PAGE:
Asked why he avoided his signature conceptual image, Bacon says it was because of the difficulty in portraying the book’s most prominent element: masturbation. But also, “In color, it was just so simple and raw.” He continues: “This was one of the things I started to do for books like Sophie’s Choice – that were strictly lettering covers – which in some ways I suppose was a coward’s way out. But it just seemed appropriate for these enormously complicated books.” Given the epic roots of Sophie’s Choice and Ragtime, Bacon felt that attempting to do anything other than a solution that proclaimed “Important book – read it!” would not work. “I guess that’s kind of a dumb thing to say, but it was at the back of my mind,” he admits.
Sunday, June 16, 2013
What would his mother think?
Roth, of course, is recently minted octogenarian Philip Roth, and the wrapping in question is the unmistakable yellow cover of Portnoy’s Complaint designed by Paul Bacon.
The Rothmania that swept the literary world (and Newark, NJ) on the occasion of the author’s 80th birthday in March, has subsided by now, but it had me looking at early Philip Roth book covers. There’s a lovely Goodbye Columbus cover by Paul Rand, and quite a stylish constructivist cover for the Zuckerman Bound compilation. But nothing beats the 1969 cover of Portnoy’s Complaint for iconic simplicity.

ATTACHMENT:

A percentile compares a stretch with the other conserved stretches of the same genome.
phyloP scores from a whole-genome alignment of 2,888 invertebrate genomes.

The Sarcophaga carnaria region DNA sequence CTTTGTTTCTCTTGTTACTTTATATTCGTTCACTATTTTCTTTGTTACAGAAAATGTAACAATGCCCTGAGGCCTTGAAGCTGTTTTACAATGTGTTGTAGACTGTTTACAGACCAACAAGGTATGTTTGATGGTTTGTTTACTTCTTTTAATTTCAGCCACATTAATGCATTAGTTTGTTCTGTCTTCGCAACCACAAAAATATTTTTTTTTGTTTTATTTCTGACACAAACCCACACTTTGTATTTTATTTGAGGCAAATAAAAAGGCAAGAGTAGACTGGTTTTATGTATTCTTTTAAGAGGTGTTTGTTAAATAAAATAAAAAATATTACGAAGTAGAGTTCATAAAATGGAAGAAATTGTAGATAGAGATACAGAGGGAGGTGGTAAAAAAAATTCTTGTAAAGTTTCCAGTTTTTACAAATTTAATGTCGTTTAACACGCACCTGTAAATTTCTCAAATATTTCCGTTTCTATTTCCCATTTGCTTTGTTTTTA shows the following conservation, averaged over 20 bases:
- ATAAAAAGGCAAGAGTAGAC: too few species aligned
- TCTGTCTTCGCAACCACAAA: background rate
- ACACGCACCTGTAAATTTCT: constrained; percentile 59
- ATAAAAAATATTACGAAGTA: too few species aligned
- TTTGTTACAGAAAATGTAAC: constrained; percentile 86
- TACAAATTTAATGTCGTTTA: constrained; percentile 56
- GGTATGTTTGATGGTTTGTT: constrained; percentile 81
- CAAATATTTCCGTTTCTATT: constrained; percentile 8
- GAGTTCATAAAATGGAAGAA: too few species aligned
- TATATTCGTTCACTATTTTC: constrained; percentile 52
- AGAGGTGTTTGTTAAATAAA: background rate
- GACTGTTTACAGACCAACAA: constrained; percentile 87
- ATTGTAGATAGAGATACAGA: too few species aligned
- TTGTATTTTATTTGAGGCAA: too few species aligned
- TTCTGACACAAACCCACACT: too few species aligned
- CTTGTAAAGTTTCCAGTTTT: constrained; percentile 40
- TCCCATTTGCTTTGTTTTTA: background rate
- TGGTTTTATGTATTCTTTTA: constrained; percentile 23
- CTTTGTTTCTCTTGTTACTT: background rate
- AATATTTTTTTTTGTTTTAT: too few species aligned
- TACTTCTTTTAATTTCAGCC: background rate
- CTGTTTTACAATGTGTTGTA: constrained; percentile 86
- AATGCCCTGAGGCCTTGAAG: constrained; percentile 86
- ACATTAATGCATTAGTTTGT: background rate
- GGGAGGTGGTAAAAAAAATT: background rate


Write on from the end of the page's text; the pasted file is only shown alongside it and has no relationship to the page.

The color yellow, in publishing, has always signified salacious or scandalous content (French yellow books, yellow journalism, etc,). Furthermore, the associative meaning of the color had recently been reinforced in the public mind with the release of the film, I Am Curious (Yellow). Given the amount of sex and nudity consumed today as standard fare on screens of all sizes, it is hard for us now to imagine the shock caused by the Swedish import when it opened here in 1967. The film is now famously remembered as America’s first exposure to explicit sex on the big screen outside of a porn house.
Likewise, Portnoy’s Complaint delivered explicit sexuality (often of a solitary nature) from a literary author, to a mainstream readership. The hilariously vulgar novel debuted to an outraged public that, immediately, put it on the bestseller list.
Paul Bacon had recently hit upon a very commerce-friendly approach to cover design, which became known as the Big Book Look. He could deftly distill a novel’s essence into a single, small conceptual image, which he would combine with bold typography for the book title and author’s name. In an interview with Steven Heller, Bacon explains the pivotal role Portnoy’s Complaint played in the evolution of his design style.
This is a terrific example of how often "brilliant design" is a matter of instinct. Though Bacon claimed that the lack of “content” was a “coward’s way out,” the cover’s broad expanse of the brightest yellow possible couldn’t have been more perfect. The blankness hints at the anonymity of the old plain brown paper wrapper, and the color assures us of sexual content. The blaring, oversized type, however, announces that this book's subject will not be kept under wraps.
And there’s actually some commonality between the designer and the author. Bacon too is having a big birthday this year—he’ll be 90 in December, both grew up in Newark NJ, and both have an astonishing number of best sellers under their belts. While Roth’s output is admirable for its consistent critical acclaim and commercial success, Bacon’s is staggering. He’s designed over 6,000 book covers.
You may be familiar with some of these …
Bacon designed some 200 record-album covers as well. In fact, it was through his involvement in the jazz world (read a four-part interview here) that he started designing record covers even before he concentrated on books.